I love being busy. I am a workaholic. Extra-curriculars are my calling. From primary school up until now, I’ve filled the calendar to the brim, with everything from scouts and three-sport seasons to honor societies, volunteering, and multiple jobs. I can admit to myself that I don’t work well with unstructured free time; usually I reach a point of no-return and devolve into a blob in front of the television or the computer. Scheduling is a hobby. Lists are my best friend. However, if I’ve learned anything during my time in the laid-back country of New Zealand, it’s that some things can’t be planned for, and spontaneity can bring just as much satisfaction as crossing the last thing off your to-do list.
It shouldn’t be surprising that some part of me viewed studying abroad as the next great activity, a checklist within the Great Checklist of Life, an opportunity to cross off all those plans I’d built up over the months leading up to departure. So far, I’ve been able to put a neat check next to many of those things, adding to the satisfaction of knowing I’m really getting something out of my study abroad experience (old habits die hard, what can I say). Most weeks, though, the to-do list is unsettlingly short. Without 15 hours of class a week, two jobs, and organization meetings to attend, I found myself with a lot of free time on my hands. As the initial excitement of traveling abroad subsided, panic set in. What to do with all that time? I’ll let you know, walking around in a constant state of alarm does not do much to remedy the situation. I realized I had to learn how to take a deep breath, and let things happen as they would.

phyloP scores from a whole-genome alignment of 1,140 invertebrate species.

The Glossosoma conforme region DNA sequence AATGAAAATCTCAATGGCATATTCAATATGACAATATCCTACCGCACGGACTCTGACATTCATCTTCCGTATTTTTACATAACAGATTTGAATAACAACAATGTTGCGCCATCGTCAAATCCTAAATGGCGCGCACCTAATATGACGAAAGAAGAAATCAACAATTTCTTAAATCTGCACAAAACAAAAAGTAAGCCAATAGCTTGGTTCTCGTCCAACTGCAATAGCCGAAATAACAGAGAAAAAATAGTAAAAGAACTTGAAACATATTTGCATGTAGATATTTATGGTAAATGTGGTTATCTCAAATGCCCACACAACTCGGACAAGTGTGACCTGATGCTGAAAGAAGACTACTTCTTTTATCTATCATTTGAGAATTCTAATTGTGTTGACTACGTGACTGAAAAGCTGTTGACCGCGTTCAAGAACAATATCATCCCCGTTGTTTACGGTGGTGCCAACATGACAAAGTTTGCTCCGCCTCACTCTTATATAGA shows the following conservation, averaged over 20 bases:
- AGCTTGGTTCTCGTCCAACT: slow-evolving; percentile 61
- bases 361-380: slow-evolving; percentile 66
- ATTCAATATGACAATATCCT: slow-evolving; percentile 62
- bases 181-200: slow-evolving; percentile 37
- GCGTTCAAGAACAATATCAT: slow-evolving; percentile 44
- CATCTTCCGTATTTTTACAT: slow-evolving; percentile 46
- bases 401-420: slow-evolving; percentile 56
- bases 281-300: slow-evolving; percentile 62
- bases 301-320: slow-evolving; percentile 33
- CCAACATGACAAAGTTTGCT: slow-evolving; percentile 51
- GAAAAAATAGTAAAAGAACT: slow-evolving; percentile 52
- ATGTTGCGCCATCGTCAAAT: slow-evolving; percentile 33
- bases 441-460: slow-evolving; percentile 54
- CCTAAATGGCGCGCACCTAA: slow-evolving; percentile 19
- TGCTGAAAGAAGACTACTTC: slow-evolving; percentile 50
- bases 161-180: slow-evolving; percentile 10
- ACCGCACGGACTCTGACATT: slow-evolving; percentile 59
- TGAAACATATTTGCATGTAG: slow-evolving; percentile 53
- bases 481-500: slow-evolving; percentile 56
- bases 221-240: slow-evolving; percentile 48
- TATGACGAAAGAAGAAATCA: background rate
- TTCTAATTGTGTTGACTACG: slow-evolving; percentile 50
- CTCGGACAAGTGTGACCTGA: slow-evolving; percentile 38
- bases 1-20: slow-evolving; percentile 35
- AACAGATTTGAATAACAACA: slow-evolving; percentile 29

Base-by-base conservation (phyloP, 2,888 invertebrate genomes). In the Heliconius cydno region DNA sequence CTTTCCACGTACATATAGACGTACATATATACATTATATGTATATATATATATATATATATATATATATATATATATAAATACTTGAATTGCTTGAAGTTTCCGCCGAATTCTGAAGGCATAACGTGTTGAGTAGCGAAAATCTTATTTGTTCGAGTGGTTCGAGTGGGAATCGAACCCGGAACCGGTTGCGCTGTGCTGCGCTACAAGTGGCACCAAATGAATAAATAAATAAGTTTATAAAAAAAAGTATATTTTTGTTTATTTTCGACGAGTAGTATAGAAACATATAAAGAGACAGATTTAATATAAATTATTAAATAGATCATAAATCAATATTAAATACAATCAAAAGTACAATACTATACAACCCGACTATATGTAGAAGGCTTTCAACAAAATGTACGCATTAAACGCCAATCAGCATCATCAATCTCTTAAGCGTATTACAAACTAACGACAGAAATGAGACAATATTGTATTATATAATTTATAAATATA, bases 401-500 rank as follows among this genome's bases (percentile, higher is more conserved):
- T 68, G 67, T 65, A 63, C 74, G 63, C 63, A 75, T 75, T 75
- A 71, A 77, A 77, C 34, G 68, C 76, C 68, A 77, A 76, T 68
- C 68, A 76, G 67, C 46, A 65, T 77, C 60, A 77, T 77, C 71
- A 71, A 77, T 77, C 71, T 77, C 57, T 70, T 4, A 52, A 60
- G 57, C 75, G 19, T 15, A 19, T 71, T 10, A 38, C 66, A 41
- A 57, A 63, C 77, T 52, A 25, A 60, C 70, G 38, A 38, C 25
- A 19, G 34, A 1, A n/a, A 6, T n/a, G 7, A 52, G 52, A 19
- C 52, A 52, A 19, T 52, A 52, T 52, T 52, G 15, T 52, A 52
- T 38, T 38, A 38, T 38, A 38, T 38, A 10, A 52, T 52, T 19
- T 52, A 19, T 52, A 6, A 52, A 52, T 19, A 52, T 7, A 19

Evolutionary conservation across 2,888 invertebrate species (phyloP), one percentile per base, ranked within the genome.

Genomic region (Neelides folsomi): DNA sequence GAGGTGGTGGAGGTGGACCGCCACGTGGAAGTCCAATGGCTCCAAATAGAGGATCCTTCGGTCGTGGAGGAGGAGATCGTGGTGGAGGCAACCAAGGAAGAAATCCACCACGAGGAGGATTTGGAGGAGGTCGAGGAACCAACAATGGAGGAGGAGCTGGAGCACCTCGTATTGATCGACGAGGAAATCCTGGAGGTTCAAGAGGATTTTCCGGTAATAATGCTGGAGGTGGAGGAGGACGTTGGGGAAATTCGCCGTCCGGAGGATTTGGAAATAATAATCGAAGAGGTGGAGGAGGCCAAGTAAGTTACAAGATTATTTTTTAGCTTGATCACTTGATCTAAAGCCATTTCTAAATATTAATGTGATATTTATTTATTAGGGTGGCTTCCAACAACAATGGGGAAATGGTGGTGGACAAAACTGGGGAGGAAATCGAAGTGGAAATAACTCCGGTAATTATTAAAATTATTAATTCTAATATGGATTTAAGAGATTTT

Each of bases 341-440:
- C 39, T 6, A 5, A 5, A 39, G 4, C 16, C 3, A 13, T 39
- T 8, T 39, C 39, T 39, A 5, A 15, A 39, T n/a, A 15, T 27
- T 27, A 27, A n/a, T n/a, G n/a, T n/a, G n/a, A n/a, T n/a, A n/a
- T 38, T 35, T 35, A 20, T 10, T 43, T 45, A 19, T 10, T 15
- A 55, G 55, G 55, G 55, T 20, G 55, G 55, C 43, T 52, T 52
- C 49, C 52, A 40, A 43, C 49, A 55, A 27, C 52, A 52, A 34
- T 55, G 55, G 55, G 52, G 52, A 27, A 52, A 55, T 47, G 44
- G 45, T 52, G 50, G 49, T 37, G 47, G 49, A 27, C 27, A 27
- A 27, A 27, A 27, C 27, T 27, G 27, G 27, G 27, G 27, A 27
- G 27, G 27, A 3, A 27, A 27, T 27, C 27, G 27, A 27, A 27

The first few days of “letting go,” if you will, felt like I was completely revolutionizing my entire personality. I walked around in a daze, not really believing that aside from homework (which was often minimal), I didn’t have any responsibilities. Eventually, I came to accept that I could read all day and not feel guilty, that the only plan I had to make for the weekend was to not make any plans. I slowly got into the habit of being lax, and actually started to enjoy it. I did have to join at least one club, lest I actually lose my mind; however, speaking as the newest member of the Massey University Drama Society, I can tell you that spontaneously auditioning has created one of the most rewarding experiences of my time here. I wouldn’t have time to do theater back home…here, I can take advantage of any opportunity that comes my way.
Kiwi culture has taught me that not sticking to an hourly schedule is not going to cause my world to implode. Trying new things off-the-cuff, making plans with strangers, changing plans last minute…all of these things can result in great memories, new friends, and unforgettable experiences. I realize now that at the end of the day, it’s not about how many things I’ve subtracted from my to-do list, but how many memories I’ve added to my list of experiences. The possibilities are virtually limitless, as long as you keep an open mind and a willing attitude. Studying abroad can’t (and shouldn’t) be micro-managed; it’s only when we take a step back that we really see the bigger picture. The bigger picture here, of course, is that I’m on an adventure of a lifetime, and cannot wait to discover what the remaining few weeks have in store.